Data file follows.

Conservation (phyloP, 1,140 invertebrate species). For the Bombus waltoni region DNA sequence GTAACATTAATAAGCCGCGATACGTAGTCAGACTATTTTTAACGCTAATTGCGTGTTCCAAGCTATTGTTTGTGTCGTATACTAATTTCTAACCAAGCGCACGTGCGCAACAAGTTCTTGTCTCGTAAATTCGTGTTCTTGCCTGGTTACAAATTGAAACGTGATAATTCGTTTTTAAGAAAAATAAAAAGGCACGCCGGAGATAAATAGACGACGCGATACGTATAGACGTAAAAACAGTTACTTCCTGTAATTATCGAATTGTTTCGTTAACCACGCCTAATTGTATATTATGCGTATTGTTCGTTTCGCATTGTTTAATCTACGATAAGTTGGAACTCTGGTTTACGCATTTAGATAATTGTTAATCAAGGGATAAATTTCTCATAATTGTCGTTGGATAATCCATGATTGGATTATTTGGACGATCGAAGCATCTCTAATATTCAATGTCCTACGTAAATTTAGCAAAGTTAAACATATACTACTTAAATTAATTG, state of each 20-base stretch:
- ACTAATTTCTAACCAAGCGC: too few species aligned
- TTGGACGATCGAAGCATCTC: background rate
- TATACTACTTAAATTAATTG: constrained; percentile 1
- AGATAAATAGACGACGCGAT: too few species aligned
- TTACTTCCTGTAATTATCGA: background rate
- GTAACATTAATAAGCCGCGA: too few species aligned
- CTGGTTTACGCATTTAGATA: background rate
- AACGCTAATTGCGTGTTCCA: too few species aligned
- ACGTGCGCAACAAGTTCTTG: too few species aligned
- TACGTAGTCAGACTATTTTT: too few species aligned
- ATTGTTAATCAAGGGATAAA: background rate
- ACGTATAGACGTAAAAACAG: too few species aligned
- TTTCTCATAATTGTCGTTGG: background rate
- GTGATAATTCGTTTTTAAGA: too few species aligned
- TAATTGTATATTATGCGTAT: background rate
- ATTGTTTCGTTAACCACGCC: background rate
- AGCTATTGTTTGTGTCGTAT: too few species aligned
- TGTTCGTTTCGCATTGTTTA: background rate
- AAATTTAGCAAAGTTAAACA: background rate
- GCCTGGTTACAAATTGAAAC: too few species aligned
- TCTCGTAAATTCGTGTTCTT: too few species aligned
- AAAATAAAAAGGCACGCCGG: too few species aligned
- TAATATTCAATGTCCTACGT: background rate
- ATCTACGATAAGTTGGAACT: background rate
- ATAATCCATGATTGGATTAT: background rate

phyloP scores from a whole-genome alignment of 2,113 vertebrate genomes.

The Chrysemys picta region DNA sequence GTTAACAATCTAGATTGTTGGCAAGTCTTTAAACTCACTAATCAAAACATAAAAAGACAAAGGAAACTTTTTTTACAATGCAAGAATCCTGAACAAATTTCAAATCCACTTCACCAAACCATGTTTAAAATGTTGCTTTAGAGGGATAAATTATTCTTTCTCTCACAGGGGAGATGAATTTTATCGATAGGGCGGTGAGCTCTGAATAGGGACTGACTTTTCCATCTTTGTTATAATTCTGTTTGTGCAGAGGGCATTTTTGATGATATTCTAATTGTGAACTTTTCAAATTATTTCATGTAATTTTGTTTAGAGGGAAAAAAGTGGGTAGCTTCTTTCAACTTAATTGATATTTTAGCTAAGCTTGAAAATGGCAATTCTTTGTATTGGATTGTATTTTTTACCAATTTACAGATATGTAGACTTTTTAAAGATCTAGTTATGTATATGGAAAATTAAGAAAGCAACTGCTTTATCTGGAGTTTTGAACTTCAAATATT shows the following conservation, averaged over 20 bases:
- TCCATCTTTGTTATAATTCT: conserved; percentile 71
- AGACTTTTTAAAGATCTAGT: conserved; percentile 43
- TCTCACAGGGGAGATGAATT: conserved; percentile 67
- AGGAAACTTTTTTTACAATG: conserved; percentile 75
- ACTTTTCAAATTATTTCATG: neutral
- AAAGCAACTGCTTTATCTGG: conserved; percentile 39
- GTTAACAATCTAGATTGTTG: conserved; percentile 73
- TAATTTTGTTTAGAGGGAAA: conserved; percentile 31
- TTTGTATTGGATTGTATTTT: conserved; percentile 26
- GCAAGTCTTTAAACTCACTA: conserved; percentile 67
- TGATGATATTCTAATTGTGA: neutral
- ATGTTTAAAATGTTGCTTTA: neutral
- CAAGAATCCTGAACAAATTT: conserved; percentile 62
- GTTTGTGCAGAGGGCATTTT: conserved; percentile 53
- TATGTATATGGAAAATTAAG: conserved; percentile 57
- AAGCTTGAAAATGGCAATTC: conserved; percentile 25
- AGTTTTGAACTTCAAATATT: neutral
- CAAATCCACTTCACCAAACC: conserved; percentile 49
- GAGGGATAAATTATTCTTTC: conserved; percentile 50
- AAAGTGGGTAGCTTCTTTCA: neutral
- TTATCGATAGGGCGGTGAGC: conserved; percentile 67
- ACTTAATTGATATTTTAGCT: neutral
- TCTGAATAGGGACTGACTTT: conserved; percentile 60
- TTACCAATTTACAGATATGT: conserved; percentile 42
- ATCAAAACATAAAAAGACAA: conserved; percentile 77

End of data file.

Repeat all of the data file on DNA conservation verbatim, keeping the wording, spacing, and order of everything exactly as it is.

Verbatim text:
Conservation (phyloP, 1,140 invertebrate species). For the Bombus waltoni region DNA sequence GTAACATTAATAAGCCGCGATACGTAGTCAGACTATTTTTAACGCTAATTGCGTGTTCCAAGCTATTGTTTGTGTCGTATACTAATTTCTAACCAAGCGCACGTGCGCAACAAGTTCTTGTCTCGTAAATTCGTGTTCTTGCCTGGTTACAAATTGAAACGTGATAATTCGTTTTTAAGAAAAATAAAAAGGCACGCCGGAGATAAATAGACGACGCGATACGTATAGACGTAAAAACAGTTACTTCCTGTAATTATCGAATTGTTTCGTTAACCACGCCTAATTGTATATTATGCGTATTGTTCGTTTCGCATTGTTTAATCTACGATAAGTTGGAACTCTGGTTTACGCATTTAGATAATTGTTAATCAAGGGATAAATTTCTCATAATTGTCGTTGGATAATCCATGATTGGATTATTTGGACGATCGAAGCATCTCTAATATTCAATGTCCTACGTAAATTTAGCAAAGTTAAACATATACTACTTAAATTAATTG, state of each 20-base stretch:
- ACTAATTTCTAACCAAGCGC: too few species aligned
- TTGGACGATCGAAGCATCTC: background rate
- TATACTACTTAAATTAATTG: constrained; percentile 1
- AGATAAATAGACGACGCGAT: too few species aligned
- TTACTTCCTGTAATTATCGA: background rate
- GTAACATTAATAAGCCGCGA: too few species aligned
- CTGGTTTACGCATTTAGATA: background rate
- AACGCTAATTGCGTGTTCCA: too few species aligned
- ACGTGCGCAACAAGTTCTTG: too few species aligned
- TACGTAGTCAGACTATTTTT: too few species aligned
- ATTGTTAATCAAGGGATAAA: background rate
- ACGTATAGACGTAAAAACAG: too few species aligned
- TTTCTCATAATTGTCGTTGG: background rate
- GTGATAATTCGTTTTTAAGA: too few species aligned
- TAATTGTATATTATGCGTAT: background rate
- ATTGTTTCGTTAACCACGCC: background rate
- AGCTATTGTTTGTGTCGTAT: too few species aligned
- TGTTCGTTTCGCATTGTTTA: background rate
- AAATTTAGCAAAGTTAAACA: background rate
- GCCTGGTTACAAATTGAAAC: too few species aligned
- TCTCGTAAATTCGTGTTCTT: too few species aligned
- AAAATAAAAAGGCACGCCGG: too few species aligned
- TAATATTCAATGTCCTACGT: background rate
- ATCTACGATAAGTTGGAACT: background rate
- ATAATCCATGATTGGATTAT: background rate

phyloP scores from a whole-genome alignment of 2,113 vertebrate genomes.

The Chrysemys picta region DNA sequence GTTAACAATCTAGATTGTTGGCAAGTCTTTAAACTCACTAATCAAAACATAAAAAGACAAAGGAAACTTTTTTTACAATGCAAGAATCCTGAACAAATTTCAAATCCACTTCACCAAACCATGTTTAAAATGTTGCTTTAGAGGGATAAATTATTCTTTCTCTCACAGGGGAGATGAATTTTATCGATAGGGCGGTGAGCTCTGAATAGGGACTGACTTTTCCATCTTTGTTATAATTCTGTTTGTGCAGAGGGCATTTTTGATGATATTCTAATTGTGAACTTTTCAAATTATTTCATGTAATTTTGTTTAGAGGGAAAAAAGTGGGTAGCTTCTTTCAACTTAATTGATATTTTAGCTAAGCTTGAAAATGGCAATTCTTTGTATTGGATTGTATTTTTTACCAATTTACAGATATGTAGACTTTTTAAAGATCTAGTTATGTATATGGAAAATTAAGAAAGCAACTGCTTTATCTGGAGTTTTGAACTTCAAATATT shows the following conservation, averaged over 20 bases:
- TCCATCTTTGTTATAATTCT: conserved; percentile 71
- AGACTTTTTAAAGATCTAGT: conserved; percentile 43
- TCTCACAGGGGAGATGAATT: conserved; percentile 67
- AGGAAACTTTTTTTACAATG: conserved; percentile 75
- ACTTTTCAAATTATTTCATG: neutral
- AAAGCAACTGCTTTATCTGG: conserved; percentile 39
- GTTAACAATCTAGATTGTTG: conserved; percentile 73
- TAATTTTGTTTAGAGGGAAA: conserved; percentile 31
- TTTGTATTGGATTGTATTTT: conserved; percentile 26
- GCAAGTCTTTAAACTCACTA: conserved; percentile 67
- TGATGATATTCTAATTGTGA: neutral
- ATGTTTAAAATGTTGCTTTA: neutral
- CAAGAATCCTGAACAAATTT: conserved; percentile 62
- GTTTGTGCAGAGGGCATTTT: conserved; percentile 53
- TATGTATATGGAAAATTAAG: conserved; percentile 57
- AAGCTTGAAAATGGCAATTC: conserved; percentile 25
- AGTTTTGAACTTCAAATATT: neutral
- CAAATCCACTTCACCAAACC: conserved; percentile 49
- GAGGGATAAATTATTCTTTC: conserved; percentile 50
- AAAGTGGGTAGCTTCTTTCA: neutral
- TTATCGATAGGGCGGTGAGC: conserved; percentile 67
- ACTTAATTGATATTTTAGCT: neutral
- TCTGAATAGGGACTGACTTT: conserved; percentile 60
- TTACCAATTTACAGATATGT: conserved; percentile 42
- ATCAAAACATAAAAAGACAA: conserved; percentile 77